Magazine, website & books written by teens since 1989

"I Hope You Dance"

I was sweaty, unusually sweaty for such a bitter, rainy October afternoon. As I sat in the cold auditorium seats I could feel beads of sweat slowly slide down my spine, reminding me of a slithering snake sneaking up on unsuspecting prey. I looked
around at the others in the room; I was sure that my competition couldn't actually smell my fear- I was sure that if someone came close enough they could smell my perspiration. But how could I not be nervous?

When I signed up to tryout for the Fall Play, it never crossed my mind that for the first year ever, the theatre director would decide to perform the musical, Peter Pan. Although I was caught completely off-guard by this, I didn't back out. Musicals and plays are basically the same thing if they are so interchangeable. It wasn't the memorized monologue or the A Capella song part of the audition that frightened me. It was the dancing. the choreographed moves frightened me to the core, giving me nightmares the lasted for days.

I have been a swimmer since I was seven years old. Somewhere in between all the practices, meets ,banquets, team parties and months where I wasn't aloud to shave, I'd forgotten that I had to learn how to dance. I was certain that no matter how hard I tried, I would never be able to throw my hands up and simultaneously criss-cross my legs around in a circle. Despite knowing that the laws of physics, and logic were not on my side, I over came my fear and lack of coordination.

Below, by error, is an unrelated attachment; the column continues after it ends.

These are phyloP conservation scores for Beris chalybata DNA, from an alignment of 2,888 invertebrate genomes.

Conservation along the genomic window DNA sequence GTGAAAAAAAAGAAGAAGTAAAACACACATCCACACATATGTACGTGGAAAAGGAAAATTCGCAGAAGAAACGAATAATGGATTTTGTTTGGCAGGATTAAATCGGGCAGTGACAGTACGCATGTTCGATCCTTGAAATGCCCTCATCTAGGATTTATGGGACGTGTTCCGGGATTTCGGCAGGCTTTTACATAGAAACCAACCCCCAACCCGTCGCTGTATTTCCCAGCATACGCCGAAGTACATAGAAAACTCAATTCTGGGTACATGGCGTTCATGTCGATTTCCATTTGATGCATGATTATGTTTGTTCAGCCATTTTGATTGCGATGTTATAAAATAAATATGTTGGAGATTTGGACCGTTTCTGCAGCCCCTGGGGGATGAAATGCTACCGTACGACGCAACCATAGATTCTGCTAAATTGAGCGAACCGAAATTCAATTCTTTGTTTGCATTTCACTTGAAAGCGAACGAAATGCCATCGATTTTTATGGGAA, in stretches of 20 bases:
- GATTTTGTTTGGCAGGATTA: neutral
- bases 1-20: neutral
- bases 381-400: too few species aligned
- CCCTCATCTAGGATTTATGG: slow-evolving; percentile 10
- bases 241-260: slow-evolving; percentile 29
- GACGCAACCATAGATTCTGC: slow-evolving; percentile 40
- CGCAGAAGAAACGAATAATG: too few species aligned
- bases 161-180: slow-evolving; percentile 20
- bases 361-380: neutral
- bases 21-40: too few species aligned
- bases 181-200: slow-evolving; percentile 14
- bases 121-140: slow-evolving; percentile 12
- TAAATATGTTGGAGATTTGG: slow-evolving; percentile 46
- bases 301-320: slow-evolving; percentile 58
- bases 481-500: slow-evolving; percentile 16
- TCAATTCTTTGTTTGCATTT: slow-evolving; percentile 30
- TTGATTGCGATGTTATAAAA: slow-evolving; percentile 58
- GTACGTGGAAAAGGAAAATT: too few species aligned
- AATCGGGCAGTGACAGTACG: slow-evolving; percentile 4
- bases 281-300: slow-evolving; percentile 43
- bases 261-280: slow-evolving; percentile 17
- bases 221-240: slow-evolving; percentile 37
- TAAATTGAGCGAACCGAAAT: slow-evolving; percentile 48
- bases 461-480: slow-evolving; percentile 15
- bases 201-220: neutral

The wiry-haired theatre director read off my name, and I proudly marched onto the stage. She cued the music, and it hit me that this was it, there was no turning back now- I had to dance, or die, which ever came first. Within the first seconds of my audition, I was completely amazed at how every other person in my small audition group had remembered the choreography when I had forgotten every single step. I stood there briefly- unable to move for a few seconds-But I had come this far, incredibly too far, to back out now. Instead of slinking away to the
back of the group, I stood my ground in the front, and I improvised. I figured my freestyle dance moves were much more entertaining than the original moves anyways.

After my audition was over I bowed, and walked off the stage knowing that if I got a part at all in this year's production, it would probably be as an idle Oak Tree. I hope that the theatre director remembers my audition- the girl who can't dance- with fond memories.I am positive that I will always remember it. One day when reminiscing on old times with friends- we brought up this story, and the song " I hope you dance" came on the radio. I didn't end up getting into the Fall Musical. But at the end of the day I'm so happy that when I had the chance to "sit it out or dance", I danced.



Post a Comment

Be the first to comment on this article!




Site Feedback